Hardly a day goes by without news of another data breach. It's safe to say that we live and work in risky times. But there's a growing recognition that cybercriminals aren't the only threat—or even the primary threat to an enterprise. "There's a far greater need to educate and train employees about security issues and put controls and monitoring in place to increase the odds of compliance," says John Hunt, a principal in information security at consulting firm PwC.
It's a task that's easier said than done, particularly in an era of BYOD, consumer technology and personal clouds. According to Jonathan Gossels, president and CEO of security firm SystemsExperts, it's critical to construct policies and security protections around two basic areas: malicious insiders and those who inadvertently breach security. "The best security program in the world can be undermined by ill-advised behavior," Gossels explains.
Construct effective policies. Surveys indicate that many workers are not adhering to existing policies. In some cases, they simply disregard them. "The thing that you have to keep in mind," notes Hunt, "is that policies must be clear, understandable and not interfere with the ability of people to get their work done." If an organization is struggling with non-compliance and shadow IT, then it may be time to reexamine policies, as well as the underlying systems and tools the enterprise has in place. "Many organizations have older policies that don't take into account today's tech tools, such as iPads and other portable devices," says Hunt. The policies should also extend to contract workers and freelancers, he notes.
Traditional advice is to use the official app stores to avoid mobile malware – but a Spanish security firm has discovered four apps available via Google Play that scam their users into covertly subscribing to premium SMS services and stealing money through their phone bills.
Luis Corrons, technical Director of Panda Security's PandaLabs research arm, blogged about the discovery yesterday. His team had found four particular apps (on dieting, baking, exercise and hairstyling) that all use a similar process to scam their users. The basic methodology is to trick the user into accepting terms and conditions well beyond those expected.
Using the diet app as an example, Corrons shows that users are presented with an invitation to view one of the diets. Clicking 'Enter' pops up a small window that asks the user to accept the app's terms of service – but those terms are separated from the pop-up, greyed out, and in tiny, unreadable text. They actually grant the app permission to subscribe the device to an external service.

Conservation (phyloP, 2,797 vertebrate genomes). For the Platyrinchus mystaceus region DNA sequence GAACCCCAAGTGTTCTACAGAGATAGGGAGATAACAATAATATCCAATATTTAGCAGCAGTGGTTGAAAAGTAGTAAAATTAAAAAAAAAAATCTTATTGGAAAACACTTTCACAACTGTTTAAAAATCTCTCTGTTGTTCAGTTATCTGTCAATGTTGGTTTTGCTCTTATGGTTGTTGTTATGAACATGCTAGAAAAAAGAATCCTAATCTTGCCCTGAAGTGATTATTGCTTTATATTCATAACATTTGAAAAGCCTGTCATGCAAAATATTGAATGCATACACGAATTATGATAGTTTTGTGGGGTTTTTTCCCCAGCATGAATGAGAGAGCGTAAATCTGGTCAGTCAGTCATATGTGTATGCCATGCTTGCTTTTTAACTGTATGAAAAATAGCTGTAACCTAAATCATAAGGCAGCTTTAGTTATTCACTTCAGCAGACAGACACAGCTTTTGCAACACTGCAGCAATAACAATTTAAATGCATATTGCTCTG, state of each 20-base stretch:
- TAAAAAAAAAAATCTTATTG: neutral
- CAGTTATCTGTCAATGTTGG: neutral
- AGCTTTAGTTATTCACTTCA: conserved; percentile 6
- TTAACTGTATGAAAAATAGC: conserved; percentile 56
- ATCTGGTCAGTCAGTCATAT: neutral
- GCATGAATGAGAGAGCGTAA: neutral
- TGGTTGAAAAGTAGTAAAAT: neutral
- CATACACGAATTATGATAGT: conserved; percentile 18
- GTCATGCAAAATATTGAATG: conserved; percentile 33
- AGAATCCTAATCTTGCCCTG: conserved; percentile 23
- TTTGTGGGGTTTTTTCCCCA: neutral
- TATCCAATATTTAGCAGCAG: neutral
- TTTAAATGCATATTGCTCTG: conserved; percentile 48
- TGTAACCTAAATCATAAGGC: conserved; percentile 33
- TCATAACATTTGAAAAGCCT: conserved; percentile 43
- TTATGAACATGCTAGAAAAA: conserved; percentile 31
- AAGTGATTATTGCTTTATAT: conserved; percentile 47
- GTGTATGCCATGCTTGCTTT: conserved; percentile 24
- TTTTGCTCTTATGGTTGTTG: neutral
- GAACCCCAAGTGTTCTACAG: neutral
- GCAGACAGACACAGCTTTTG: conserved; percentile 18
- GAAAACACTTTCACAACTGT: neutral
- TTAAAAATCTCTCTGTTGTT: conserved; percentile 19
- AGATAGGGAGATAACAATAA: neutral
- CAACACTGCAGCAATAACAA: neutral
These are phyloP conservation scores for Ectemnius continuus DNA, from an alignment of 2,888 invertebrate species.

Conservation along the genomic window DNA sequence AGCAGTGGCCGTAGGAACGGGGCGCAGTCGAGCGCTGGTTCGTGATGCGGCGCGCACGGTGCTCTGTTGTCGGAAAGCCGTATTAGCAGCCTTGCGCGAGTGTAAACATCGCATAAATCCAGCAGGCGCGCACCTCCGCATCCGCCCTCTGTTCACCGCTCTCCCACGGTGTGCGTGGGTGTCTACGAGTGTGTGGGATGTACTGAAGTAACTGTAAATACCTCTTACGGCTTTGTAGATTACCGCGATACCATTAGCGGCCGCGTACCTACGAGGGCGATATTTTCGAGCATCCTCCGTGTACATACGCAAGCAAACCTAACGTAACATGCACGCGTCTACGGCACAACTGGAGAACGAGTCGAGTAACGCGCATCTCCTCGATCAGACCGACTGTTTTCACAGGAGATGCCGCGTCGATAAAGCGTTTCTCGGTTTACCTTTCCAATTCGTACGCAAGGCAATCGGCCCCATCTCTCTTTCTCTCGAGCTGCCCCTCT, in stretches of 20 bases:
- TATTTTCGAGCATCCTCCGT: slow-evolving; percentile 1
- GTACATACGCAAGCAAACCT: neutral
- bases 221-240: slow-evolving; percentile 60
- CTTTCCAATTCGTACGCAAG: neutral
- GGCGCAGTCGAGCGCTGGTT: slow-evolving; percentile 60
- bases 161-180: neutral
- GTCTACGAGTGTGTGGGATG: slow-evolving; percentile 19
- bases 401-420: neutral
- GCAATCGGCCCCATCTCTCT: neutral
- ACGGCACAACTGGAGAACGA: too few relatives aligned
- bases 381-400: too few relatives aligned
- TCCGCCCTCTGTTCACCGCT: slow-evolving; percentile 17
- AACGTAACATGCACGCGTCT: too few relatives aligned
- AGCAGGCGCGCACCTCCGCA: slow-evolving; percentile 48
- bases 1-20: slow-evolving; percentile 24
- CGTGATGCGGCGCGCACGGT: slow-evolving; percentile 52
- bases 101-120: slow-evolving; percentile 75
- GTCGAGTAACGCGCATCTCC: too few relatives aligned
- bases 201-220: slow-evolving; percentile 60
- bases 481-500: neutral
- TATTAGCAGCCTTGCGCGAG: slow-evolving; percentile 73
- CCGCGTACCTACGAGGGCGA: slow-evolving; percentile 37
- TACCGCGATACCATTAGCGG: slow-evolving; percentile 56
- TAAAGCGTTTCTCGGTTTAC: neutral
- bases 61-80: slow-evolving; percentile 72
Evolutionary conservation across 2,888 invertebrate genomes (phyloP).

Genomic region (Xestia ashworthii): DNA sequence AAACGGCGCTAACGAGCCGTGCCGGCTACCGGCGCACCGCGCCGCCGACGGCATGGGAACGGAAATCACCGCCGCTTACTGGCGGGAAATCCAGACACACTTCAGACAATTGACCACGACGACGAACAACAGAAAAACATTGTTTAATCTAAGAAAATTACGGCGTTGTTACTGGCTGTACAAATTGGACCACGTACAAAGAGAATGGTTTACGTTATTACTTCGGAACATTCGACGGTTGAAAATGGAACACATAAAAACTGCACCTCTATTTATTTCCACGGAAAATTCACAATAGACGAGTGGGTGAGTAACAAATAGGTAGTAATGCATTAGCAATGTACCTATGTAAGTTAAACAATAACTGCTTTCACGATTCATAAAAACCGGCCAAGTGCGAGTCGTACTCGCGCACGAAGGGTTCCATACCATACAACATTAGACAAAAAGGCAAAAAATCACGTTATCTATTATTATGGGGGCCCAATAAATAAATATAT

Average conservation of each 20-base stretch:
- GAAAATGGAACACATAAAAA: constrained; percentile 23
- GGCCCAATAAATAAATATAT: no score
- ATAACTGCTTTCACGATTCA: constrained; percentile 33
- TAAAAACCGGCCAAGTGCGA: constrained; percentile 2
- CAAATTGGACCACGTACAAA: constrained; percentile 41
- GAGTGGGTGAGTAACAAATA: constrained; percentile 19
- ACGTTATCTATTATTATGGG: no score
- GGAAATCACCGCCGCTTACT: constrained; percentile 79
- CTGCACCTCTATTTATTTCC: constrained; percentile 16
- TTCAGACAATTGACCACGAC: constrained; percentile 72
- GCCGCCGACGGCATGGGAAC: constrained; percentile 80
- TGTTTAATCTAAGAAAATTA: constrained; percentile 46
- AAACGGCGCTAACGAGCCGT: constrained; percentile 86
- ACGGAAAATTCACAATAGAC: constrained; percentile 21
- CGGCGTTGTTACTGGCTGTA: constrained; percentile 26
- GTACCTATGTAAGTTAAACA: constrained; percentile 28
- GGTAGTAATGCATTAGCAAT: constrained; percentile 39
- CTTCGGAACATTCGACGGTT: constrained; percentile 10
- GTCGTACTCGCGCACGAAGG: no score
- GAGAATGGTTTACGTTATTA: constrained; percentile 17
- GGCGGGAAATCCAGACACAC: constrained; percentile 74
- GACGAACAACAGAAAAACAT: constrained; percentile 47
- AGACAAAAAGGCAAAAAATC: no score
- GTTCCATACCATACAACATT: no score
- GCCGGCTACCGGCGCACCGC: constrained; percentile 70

Of course, it's not as simple as that. Firstly, the app 'steals' the user's phone number from WhatsApp (a popular app that requires the user's number and is statistically quite likely to be installed). It then covertly subscribes the user to a premium SMS service, waits for the confirmatory request from the service, intercepts it and responds in the affirmative – all without any notification to the user. The user eventually gets presented with a bill 'hidden' in the mobile phone charge for a service he didn't know he was using.
This type of scam is a growing problem. "I know that lots of people only ever give their bill a cursory glance or don’t even bother looking if it stays under a certain amount. I manage all the bills in our house after I discovered my missus had being paying insurance and tech support on a phone she hadn’t used for 5 years," a PandaLabs spokesperson told Infosecurity.
"Whether the cyber criminals choose to use the app as often as possible to rack-up their income knowing they will get caught quickly or the under-the-radar method [small amounts from a lot of victims] where they will try to go unnoticed depends the criminal’s choice," Corrons told Infosecurity.
He did some quick arithmetic on a projected volume of anything up to 1.2 million downloads of the four apps. "They charge a lot of money for premium SMS services, if we make a conservative estimate of $20 charged by terminal, we are talking of a huge scam that could be somewhere between 6 and 24 million dollars!" And this, of course, is just for the four apps that he found.
These particular apps were found in the Spanish Google Play. They contravene Google's new terms and conditions for Play, which insist on a single purpose and clear terms. How Google intends to enforce those terms remains to be seen; but Corrons confirmed to Infosecurity that these four have now been removed from Play.
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